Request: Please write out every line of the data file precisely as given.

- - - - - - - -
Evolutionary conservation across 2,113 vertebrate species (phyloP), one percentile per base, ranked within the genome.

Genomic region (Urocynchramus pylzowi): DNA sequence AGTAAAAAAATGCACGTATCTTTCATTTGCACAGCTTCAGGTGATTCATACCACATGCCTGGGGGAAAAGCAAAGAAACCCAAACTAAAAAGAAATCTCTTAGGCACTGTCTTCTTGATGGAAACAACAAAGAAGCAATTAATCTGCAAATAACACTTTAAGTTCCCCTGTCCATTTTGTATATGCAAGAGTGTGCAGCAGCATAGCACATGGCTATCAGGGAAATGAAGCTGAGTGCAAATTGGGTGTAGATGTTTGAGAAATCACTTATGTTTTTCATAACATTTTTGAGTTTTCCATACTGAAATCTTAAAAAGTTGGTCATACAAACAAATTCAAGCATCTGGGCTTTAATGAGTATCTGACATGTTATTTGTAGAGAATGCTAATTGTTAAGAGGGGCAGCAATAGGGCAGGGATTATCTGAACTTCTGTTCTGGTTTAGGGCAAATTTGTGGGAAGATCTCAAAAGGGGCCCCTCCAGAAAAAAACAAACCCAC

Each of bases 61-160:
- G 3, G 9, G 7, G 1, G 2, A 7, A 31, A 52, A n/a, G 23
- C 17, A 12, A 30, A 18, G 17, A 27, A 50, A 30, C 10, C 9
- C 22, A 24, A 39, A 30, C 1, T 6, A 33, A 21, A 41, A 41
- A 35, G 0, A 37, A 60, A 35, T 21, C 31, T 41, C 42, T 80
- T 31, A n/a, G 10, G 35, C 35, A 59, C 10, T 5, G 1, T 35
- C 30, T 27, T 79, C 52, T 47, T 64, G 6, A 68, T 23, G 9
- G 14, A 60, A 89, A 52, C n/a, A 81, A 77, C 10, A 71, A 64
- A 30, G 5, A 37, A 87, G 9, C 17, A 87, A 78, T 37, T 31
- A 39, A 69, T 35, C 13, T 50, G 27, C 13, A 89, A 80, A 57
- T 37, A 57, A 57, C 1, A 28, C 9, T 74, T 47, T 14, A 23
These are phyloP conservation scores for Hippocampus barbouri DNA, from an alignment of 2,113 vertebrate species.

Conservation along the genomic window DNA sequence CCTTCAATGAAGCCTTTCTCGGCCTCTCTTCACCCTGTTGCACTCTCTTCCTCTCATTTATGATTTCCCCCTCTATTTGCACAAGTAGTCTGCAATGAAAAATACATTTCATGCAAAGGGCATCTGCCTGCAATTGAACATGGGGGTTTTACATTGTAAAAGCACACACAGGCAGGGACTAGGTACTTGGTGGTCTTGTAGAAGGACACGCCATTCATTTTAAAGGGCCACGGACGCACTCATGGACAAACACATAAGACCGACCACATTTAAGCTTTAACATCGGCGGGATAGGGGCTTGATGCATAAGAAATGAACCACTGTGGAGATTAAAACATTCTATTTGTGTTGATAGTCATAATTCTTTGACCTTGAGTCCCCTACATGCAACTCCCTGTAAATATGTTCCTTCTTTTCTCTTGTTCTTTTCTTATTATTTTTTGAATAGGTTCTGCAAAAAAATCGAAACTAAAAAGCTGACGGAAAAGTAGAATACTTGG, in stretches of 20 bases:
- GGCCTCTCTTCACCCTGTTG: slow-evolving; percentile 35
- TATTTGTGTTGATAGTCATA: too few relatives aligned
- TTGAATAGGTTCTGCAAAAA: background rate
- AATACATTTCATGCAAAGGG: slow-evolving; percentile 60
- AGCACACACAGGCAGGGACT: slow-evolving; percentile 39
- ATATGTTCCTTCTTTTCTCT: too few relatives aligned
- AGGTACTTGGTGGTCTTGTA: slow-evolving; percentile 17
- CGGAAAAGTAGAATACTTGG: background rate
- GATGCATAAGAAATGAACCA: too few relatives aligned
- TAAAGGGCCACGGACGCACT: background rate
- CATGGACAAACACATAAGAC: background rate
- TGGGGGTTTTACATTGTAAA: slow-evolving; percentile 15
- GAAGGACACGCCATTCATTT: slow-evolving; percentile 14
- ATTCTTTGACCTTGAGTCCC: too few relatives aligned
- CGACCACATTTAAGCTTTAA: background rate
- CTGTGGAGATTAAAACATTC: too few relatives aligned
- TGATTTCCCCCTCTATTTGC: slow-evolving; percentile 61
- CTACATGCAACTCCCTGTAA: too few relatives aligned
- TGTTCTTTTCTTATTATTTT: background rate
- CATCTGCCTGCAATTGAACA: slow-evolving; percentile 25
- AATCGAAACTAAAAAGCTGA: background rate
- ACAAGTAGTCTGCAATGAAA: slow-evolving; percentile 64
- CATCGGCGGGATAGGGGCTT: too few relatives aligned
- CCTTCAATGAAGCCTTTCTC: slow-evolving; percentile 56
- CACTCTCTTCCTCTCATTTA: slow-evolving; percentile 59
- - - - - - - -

Evolutionary conservation across 2,113 vertebrate species (phyloP), one percentile per base, ranked within the genome.

Genomic region (Urocynchramus pylzowi): DNA sequence AGTAAAAAAATGCACGTATCTTTCATTTGCACAGCTTCAGGTGATTCATACCACATGCCTGGGGGAAAAGCAAAGAAACCCAAACTAAAAAGAAATCTCTTAGGCACTGTCTTCTTGATGGAAACAACAAAGAAGCAATTAATCTGCAAATAACACTTTAAGTTCCCCTGTCCATTTTGTATATGCAAGAGTGTGCAGCAGCATAGCACATGGCTATCAGGGAAATGAAGCTGAGTGCAAATTGGGTGTAGATGTTTGAGAAATCACTTATGTTTTTCATAACATTTTTGAGTTTTCCATACTGAAATCTTAAAAAGTTGGTCATACAAACAAATTCAAGCATCTGGGCTTTAATGAGTATCTGACATGTTATTTGTAGAGAATGCTAATTGTTAAGAGGGGCAGCAATAGGGCAGGGATTATCTGAACTTCTGTTCTGGTTTAGGGCAAATTTGTGGGAAGATCTCAAAAGGGGCCCCTCCAGAAAAAAACAAACCCAC

Each of bases 61-160:
- G 3, G 9, G 7, G 1, G 2, A 7, A 31, A 52, A n/a, G 23
- C 17, A 12, A 30, A 18, G 17, A 27, A 50, A 30, C 10, C 9
- C 22, A 24, A 39, A 30, C 1, T 6, A 33, A 21, A 41, A 41
- A 35, G 0, A 37, A 60, A 35, T 21, C 31, T 41, C 42, T 80
- T 31, A n/a, G 10, G 35, C 35, A 59, C 10, T 5, G 1, T 35
- C 30, T 27, T 79, C 52, T 47, T 64, G 6, A 68, T 23, G 9
- G 14, A 60, A 89, A 52, C n/a, A 81, A 77, C 10, A 71, A 64
- A 30, G 5, A 37, A 87, G 9, C 17, A 87, A 78, T 37, T 31
- A 39, A 69, T 35, C 13, T 50, G 27, C 13, A 89, A 80, A 57
- T 37, A 57, A 57, C 1, A 28, C 9, T 74, T 47, T 14, A 23
These are phyloP conservation scores for Hippocampus barbouri DNA, from an alignment of 2,113 vertebrate species.

Conservation along the genomic window DNA sequence CCTTCAATGAAGCCTTTCTCGGCCTCTCTTCACCCTGTTGCACTCTCTTCCTCTCATTTATGATTTCCCCCTCTATTTGCACAAGTAGTCTGCAATGAAAAATACATTTCATGCAAAGGGCATCTGCCTGCAATTGAACATGGGGGTTTTACATTGTAAAAGCACACACAGGCAGGGACTAGGTACTTGGTGGTCTTGTAGAAGGACACGCCATTCATTTTAAAGGGCCACGGACGCACTCATGGACAAACACATAAGACCGACCACATTTAAGCTTTAACATCGGCGGGATAGGGGCTTGATGCATAAGAAATGAACCACTGTGGAGATTAAAACATTCTATTTGTGTTGATAGTCATAATTCTTTGACCTTGAGTCCCCTACATGCAACTCCCTGTAAATATGTTCCTTCTTTTCTCTTGTTCTTTTCTTATTATTTTTTGAATAGGTTCTGCAAAAAAATCGAAACTAAAAAGCTGACGGAAAAGTAGAATACTTGG, in stretches of 20 bases:
- GGCCTCTCTTCACCCTGTTG: slow-evolving; percentile 35
- TATTTGTGTTGATAGTCATA: too few relatives aligned
- TTGAATAGGTTCTGCAAAAA: background rate
- AATACATTTCATGCAAAGGG: slow-evolving; percentile 60
- AGCACACACAGGCAGGGACT: slow-evolving; percentile 39
- ATATGTTCCTTCTTTTCTCT: too few relatives aligned
- AGGTACTTGGTGGTCTTGTA: slow-evolving; percentile 17
- CGGAAAAGTAGAATACTTGG: background rate
- GATGCATAAGAAATGAACCA: too few relatives aligned
- TAAAGGGCCACGGACGCACT: background rate
- CATGGACAAACACATAAGAC: background rate
- TGGGGGTTTTACATTGTAAA: slow-evolving; percentile 15
- GAAGGACACGCCATTCATTT: slow-evolving; percentile 14
- ATTCTTTGACCTTGAGTCCC: too few relatives aligned
- CGACCACATTTAAGCTTTAA: background rate
- CTGTGGAGATTAAAACATTC: too few relatives aligned
- TGATTTCCCCCTCTATTTGC: slow-evolving; percentile 61
- CTACATGCAACTCCCTGTAA: too few relatives aligned
- TGTTCTTTTCTTATTATTTT: background rate
- CATCTGCCTGCAATTGAACA: slow-evolving; percentile 25
- AATCGAAACTAAAAAGCTGA: background rate
- ACAAGTAGTCTGCAATGAAA: slow-evolving; percentile 64
- CATCGGCGGGATAGGGGCTT: too few relatives aligned
- CCTTCAATGAAGCCTTTCTC: slow-evolving; percentile 56
- CACTCTCTTCCTCTCATTTA: slow-evolving; percentile 59